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What next? It used to be so much easier for school leavers to answer “what next?” and for parents and teachers to offer guidance, but we now have a confusing wealth of options.
For many, university was the obvious next step but, with the expense and value of a degree increasingly in question, it is not as easy a choice as it once was. Towns are no longer dominated by a single major employer and the simplicity of knowing your future employer is also gone.
Apprenticeship starts have been on the rise under this Government but there is relatively little understanding of what they entail and the opportunities they present. Culturally, society still looks to university as the stepping stone to a good career and too often schools are narrowly recognised for the numbers of their children who attend university rather than their ability to deliver a broader education that prepares children for life. Thankfully this is now starting to change.
Jo Johnson MP, the Higher Education Minister, has said that he would not mind if his children did not go to university and that “the days of degree or bust are long gone.” This is a welcome attitudinal change but the filtering through society of this view is going to take a long time.
We know that there is less career certainty than there was but we are also less clear about what the options are or, at least, what they will deliver. In a recent essay, Ruth Davidson MSP, set out a powerful case for a reinvigorated vision of capitalism. First, defending its dazzling achievement of routing extreme poverty and creating a healthier, wealthier world. Second, to set the challenge for where capitalism needs to take us and what we as a nation and a government need to do.
Ruth describes the radical changes that happen in the shipping industry and, as a lad from Liverpool, I grew up with stories about the poor conditions that the dockers faced and the decline of our ports. Inflexible work practices and containerisation meant the end of a once great but low-skill industry. Young people would hardly want to work in that environment now, but the new £400 million Liverpool2 deep water port couldn’t be more different. Many of the jobs on offer are far more skilled and productive and will help enable the re-industrialisation of the North of England.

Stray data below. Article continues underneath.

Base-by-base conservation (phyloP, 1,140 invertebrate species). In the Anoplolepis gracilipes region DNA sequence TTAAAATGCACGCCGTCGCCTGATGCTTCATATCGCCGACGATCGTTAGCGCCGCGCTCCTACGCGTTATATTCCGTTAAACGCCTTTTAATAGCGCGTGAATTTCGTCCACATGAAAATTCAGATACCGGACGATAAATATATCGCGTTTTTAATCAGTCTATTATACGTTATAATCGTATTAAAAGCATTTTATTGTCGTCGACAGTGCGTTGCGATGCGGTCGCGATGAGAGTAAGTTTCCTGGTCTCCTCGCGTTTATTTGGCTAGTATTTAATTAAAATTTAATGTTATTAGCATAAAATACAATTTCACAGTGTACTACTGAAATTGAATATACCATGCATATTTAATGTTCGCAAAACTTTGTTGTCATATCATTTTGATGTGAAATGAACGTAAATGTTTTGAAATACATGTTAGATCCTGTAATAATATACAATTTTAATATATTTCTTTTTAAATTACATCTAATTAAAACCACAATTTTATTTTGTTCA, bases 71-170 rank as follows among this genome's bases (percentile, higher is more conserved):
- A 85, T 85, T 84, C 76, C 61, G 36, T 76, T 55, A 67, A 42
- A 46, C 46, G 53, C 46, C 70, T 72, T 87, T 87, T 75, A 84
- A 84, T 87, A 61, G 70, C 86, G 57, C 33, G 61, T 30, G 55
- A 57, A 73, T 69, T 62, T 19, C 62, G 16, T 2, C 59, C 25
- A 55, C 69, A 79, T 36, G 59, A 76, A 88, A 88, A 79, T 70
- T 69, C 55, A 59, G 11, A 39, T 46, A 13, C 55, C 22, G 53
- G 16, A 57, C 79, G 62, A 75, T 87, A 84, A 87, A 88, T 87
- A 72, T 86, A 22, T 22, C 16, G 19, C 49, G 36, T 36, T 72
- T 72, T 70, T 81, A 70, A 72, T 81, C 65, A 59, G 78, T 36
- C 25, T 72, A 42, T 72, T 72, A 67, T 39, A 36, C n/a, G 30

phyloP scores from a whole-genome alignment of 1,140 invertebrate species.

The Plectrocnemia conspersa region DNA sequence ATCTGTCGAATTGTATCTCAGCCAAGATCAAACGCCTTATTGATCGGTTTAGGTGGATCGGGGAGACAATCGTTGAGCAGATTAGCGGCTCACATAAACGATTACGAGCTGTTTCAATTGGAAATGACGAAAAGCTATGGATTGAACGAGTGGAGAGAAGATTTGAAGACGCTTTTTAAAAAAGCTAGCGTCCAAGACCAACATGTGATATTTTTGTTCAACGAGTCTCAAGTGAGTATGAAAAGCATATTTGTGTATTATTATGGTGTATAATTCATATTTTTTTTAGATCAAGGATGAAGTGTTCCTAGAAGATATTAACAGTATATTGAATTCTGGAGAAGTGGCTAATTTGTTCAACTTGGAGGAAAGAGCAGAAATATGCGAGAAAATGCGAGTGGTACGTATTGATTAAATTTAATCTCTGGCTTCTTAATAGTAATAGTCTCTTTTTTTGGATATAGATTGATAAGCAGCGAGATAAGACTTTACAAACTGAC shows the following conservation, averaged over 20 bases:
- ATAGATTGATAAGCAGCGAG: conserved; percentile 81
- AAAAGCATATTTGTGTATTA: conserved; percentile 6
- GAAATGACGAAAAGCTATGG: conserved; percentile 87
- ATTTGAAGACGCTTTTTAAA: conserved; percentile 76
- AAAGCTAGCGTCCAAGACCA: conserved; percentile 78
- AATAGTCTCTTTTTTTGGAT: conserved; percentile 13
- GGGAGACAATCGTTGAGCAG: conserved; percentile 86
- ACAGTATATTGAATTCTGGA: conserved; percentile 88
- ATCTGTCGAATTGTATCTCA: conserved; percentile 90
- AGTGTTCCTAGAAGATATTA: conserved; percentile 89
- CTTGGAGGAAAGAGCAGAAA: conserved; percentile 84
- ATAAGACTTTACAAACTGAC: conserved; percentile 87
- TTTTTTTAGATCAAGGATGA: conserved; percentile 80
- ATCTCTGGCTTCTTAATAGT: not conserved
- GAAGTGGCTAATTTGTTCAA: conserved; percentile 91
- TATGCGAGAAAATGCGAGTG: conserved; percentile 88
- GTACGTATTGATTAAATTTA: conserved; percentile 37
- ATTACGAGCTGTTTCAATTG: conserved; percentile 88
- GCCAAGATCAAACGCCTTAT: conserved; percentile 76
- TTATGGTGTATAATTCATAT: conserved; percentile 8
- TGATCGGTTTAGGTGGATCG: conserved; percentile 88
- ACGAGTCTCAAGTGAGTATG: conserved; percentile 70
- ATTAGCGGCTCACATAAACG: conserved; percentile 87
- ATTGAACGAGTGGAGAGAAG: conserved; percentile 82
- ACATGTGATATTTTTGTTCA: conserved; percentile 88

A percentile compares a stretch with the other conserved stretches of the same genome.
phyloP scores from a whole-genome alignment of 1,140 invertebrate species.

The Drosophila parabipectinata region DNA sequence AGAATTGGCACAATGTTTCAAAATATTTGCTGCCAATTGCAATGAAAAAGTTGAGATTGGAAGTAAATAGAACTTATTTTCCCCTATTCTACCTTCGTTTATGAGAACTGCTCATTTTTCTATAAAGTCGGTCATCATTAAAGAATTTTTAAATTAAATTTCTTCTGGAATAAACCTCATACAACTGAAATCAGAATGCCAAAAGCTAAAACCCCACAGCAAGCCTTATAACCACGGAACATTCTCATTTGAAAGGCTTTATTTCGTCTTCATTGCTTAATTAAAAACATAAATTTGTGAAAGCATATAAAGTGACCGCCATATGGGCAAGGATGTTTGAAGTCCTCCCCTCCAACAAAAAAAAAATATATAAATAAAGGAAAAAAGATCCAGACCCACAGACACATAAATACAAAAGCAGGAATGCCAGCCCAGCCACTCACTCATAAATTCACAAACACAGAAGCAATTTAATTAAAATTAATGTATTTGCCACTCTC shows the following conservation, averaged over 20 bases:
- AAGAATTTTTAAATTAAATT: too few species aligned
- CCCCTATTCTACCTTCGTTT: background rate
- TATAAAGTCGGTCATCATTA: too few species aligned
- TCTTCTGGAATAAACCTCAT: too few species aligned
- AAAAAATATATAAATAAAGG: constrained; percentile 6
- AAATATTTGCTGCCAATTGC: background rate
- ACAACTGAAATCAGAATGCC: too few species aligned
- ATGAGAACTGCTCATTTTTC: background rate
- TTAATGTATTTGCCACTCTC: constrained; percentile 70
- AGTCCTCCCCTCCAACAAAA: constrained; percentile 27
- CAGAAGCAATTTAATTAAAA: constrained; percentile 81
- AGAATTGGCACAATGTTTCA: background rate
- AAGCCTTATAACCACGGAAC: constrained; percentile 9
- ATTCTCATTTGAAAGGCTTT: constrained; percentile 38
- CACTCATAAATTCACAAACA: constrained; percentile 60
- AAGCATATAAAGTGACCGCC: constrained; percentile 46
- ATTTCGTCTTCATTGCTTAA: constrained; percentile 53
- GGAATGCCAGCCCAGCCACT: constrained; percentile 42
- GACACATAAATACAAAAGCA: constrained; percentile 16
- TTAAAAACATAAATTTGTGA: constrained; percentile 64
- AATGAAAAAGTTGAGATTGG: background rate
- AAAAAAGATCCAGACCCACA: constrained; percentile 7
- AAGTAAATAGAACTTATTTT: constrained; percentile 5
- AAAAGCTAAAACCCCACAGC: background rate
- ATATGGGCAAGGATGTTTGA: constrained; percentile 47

S. Lowry’s vision of a bleak industrial landscape still resonates but could not be further from the truth of so much of Britain’s modern industry. I worked in the mass-spectrometry industry for nearly twenty years before entering politics and South Manchester is one of its global centres – but few would know it. Mass spectrometers combine precision engineering, advanced electronics and the most sophisticated software but it all goes on behind the anonymous façade of buildings that, from the outside, could be housing a large legal firm.
There needs to be a far better understanding in schools of the advances in the nature of work and the rewards of working in modern Britain. We need far better engagement between our industrial and educational sectors to inspire and enable children to have a vision of what’s possible rather than being mired in the past. This is set to become even more important in the future since, as Alan Mak MP recently highlighted in the last edition of this magazine, we are now entering the Fourth Industrial Revolution where Artificial Intelligence and machine learning will set the scene for a wealth of yet-to-be-conceived disruptive technology.
Just as the textile, shipping, mining and many other blue-collar industries have radically reformed or disappeared, the same is now going to happen to other aspects of our white collar industries such as retail, accountancy and law.
The gig economy has rightfully received a great deal of attention recently, especially with the publication of Matthew Taylor’s thoughtful government-commissioned report on Modern Working Practices, but it would be wrong for the media to continue to wilfully characterise the future of employment as being in low-paid, zero-hour contract work with ever decreasing rights. Unemployment is at its lowest since the early 1970s, manufacturing is at its highest since 1988 and the IMF is predicting continued UK growth.
Ultimately, the question we must ask is, are our school, college and university leavers equipped for a fully globalised and digitalised world where the pace of change continues to accelerate? The answer is complex and we will always be playing catch up as new and disruptive technologies emerge. Fundamentally our ability to prosper in an increasingly competitive world depends upon government setting the right foundations for business to invest and prosper in the UK, attracting the right talent from overseas but, most of all, for this increasingly well-educated and motivated generation to engage with, and adapt to, an ever-changing world of work.